New Zealand’s plan to reopen to vaccinated Aussies next week will be a massive confidence boost for travellers, according to Intrepid’s managing director, Brett Mitchell.
In an exclusive interview with Travel Weekly, Mitchell said there has been a massive increase in interest for trips to New Zealand since its reopening date was set.
The adventure travel company has not yet seen a spike in bookings, but that was expected.
“Booking will start coming through from June for December travel, so we didn’t expect to see a spike in bookings just yet,” Mitchell said.
“So the fact that we’re seeing a spike in web sessions is a good sign.
“That’s the pattern we’ve seen as soon as countries open up. There’s clearly pent up demand sitting there.”
Particular favourites for Intrepid customers have so far been Southern Europe, including Italy, Spain and Croatia as well as Morocco in the Middle East.
That said, Mitchell reckons Asia will be the “next big thing”, with bookings expected to skyrocket in the second half of this year.
“We’re hearing Japan will be open in June, but if we start to see the broader Southeast Asia opening up, we would expect to see some really big jumps in interest,” he said, adding that Japan has had the most interest among Aussie travellers.
But the real hero for Intrepid over the past year has been domestic trips, which experienced a massive 600 per cent jump in demand.
The majority of those bookings have come from new customers, with only about 25 – 30 per cent booked using travel credits to travel domestically instead of overseas.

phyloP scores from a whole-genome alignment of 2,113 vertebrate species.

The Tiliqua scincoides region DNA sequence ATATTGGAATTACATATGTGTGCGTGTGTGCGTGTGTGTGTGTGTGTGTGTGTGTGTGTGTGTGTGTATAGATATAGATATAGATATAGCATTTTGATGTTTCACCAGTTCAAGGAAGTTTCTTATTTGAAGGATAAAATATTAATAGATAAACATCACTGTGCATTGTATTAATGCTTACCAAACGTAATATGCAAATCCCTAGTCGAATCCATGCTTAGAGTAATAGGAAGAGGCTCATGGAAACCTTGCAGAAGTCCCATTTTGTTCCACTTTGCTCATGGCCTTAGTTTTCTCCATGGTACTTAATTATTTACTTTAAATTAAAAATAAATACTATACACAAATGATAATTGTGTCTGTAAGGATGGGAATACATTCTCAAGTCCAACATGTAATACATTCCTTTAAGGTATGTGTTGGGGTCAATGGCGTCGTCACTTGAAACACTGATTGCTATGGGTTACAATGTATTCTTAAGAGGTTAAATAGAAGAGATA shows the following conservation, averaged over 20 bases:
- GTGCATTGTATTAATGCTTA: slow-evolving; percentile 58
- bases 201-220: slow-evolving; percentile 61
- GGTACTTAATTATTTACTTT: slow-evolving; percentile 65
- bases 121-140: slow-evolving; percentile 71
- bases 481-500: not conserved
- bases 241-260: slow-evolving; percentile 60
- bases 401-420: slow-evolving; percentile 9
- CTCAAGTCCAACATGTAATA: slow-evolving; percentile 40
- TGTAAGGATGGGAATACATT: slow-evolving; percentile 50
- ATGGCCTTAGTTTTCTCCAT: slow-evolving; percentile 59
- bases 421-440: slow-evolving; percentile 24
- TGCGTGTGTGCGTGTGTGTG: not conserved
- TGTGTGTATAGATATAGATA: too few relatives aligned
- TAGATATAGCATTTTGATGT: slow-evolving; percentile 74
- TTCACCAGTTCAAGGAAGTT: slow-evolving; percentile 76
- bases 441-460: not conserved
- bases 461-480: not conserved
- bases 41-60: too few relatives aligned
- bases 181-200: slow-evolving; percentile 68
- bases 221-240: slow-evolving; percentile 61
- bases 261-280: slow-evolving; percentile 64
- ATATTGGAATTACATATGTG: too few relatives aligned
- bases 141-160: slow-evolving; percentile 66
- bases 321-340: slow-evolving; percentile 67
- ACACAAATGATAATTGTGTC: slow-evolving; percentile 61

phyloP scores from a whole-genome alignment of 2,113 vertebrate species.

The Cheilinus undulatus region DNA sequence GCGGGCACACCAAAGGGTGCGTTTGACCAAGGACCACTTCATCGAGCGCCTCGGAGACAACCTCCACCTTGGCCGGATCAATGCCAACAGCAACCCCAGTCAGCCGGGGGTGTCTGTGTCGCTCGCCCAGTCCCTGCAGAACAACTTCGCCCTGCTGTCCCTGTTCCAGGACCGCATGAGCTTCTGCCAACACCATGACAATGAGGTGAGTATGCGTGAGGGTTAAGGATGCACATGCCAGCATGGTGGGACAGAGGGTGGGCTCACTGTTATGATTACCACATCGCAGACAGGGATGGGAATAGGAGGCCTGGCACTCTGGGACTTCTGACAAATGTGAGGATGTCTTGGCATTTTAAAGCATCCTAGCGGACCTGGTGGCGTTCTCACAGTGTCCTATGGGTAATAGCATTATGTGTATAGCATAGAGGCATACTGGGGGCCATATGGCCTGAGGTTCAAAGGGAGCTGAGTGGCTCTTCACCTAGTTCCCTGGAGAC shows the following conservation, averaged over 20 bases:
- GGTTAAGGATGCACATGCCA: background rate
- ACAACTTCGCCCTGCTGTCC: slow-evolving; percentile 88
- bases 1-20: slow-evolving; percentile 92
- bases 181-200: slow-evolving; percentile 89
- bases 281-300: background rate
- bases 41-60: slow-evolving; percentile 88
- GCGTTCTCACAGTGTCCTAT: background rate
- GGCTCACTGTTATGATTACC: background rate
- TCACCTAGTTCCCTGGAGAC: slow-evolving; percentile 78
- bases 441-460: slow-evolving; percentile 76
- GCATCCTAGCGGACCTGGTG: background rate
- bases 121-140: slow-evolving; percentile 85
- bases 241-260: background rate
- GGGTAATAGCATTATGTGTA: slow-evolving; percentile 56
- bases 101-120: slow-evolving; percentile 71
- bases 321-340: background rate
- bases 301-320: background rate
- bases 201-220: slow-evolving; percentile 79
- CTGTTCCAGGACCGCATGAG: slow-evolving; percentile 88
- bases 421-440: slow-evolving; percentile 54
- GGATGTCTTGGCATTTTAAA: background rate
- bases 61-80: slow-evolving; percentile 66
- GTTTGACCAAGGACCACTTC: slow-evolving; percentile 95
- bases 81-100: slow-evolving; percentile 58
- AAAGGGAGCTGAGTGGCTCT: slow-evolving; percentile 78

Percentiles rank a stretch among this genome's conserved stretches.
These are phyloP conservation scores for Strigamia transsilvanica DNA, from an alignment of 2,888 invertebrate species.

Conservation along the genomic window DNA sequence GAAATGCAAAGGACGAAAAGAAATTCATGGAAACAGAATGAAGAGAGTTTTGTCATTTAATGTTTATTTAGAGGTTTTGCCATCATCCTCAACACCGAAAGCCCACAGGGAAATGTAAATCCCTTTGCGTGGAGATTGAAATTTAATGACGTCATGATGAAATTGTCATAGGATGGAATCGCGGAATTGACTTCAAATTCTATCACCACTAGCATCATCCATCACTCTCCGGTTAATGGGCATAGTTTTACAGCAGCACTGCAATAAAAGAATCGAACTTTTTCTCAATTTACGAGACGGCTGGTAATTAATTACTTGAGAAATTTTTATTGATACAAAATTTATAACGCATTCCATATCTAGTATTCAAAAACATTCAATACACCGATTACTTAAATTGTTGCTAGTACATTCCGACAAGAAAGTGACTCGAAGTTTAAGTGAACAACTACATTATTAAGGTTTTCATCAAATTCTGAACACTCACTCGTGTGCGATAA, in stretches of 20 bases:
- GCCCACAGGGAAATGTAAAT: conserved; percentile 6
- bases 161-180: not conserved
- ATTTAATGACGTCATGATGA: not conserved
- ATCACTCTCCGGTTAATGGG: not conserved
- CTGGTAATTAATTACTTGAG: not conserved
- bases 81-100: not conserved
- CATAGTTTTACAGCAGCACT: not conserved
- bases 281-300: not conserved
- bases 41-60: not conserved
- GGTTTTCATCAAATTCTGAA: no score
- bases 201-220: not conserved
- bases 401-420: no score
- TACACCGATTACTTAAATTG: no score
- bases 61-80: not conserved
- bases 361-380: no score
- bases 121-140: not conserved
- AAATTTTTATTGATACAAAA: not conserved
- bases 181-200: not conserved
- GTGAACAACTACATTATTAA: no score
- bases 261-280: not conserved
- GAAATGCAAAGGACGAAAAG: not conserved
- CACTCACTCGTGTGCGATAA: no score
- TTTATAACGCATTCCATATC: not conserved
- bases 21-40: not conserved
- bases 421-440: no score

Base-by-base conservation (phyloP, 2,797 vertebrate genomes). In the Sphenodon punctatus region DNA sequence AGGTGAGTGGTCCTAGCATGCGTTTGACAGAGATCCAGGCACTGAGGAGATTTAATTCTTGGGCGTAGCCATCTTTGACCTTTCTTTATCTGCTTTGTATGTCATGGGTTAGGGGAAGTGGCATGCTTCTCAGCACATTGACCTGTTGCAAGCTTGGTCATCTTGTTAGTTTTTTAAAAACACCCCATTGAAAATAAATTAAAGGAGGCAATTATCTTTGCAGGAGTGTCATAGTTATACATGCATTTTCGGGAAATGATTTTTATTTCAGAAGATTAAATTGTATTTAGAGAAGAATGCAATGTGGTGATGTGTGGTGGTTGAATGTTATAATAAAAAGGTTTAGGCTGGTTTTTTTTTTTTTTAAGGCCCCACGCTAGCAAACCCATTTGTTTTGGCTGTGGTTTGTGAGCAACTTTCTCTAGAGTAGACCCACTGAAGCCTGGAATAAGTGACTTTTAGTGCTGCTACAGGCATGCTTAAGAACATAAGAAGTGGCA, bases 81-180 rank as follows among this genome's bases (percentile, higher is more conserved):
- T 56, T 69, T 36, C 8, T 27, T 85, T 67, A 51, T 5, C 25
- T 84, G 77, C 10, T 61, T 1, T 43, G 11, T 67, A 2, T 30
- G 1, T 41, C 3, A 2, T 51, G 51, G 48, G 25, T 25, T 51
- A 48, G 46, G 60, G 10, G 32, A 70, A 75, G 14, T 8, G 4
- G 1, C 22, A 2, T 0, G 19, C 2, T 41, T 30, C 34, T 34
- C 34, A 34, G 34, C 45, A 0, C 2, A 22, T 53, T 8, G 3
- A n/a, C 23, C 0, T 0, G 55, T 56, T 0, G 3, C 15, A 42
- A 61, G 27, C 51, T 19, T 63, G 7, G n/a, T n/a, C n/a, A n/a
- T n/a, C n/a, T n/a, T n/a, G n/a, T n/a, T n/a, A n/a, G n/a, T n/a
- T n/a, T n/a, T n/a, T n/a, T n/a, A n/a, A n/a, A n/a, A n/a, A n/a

Come 12 April, when New Zealand officially reopens for vaccinated Aussies, Mitchell predicts there will be a shift in booking behaviour.
“When you’ve got arguably one of the most lockdown countries in the world opening up to international it gives everyone confidence that the world is starting to open up,” he said.
“And our view is that it won’t go backwards from here.”
Travel trends have undeniably changed over the past two years, but one thing remains the same; travellers want single country trips that favour a slower, more in-depth exploration of a destination.
“Certainly that trend was happening pre-COVID,” Mitchell said.
“But it makes sense that it is continuing because of the complexity of having to cross international borders. That’s the feedback we’re seeing.
“Customers want more time off the beaten track, travelling like a local and that means you can’t rush around, see the sights and rush back. You need to spend more time and settle in.”
Like many travel companies, Intrepid’s biggest focus at the moment is to scale up and prepare for the rebound in travel.
“We’re busy trying to grow our team and attract great talent back into the industry,” Mitchell continued.
“It’s going to be a big challenge I think for the whole travel industry.”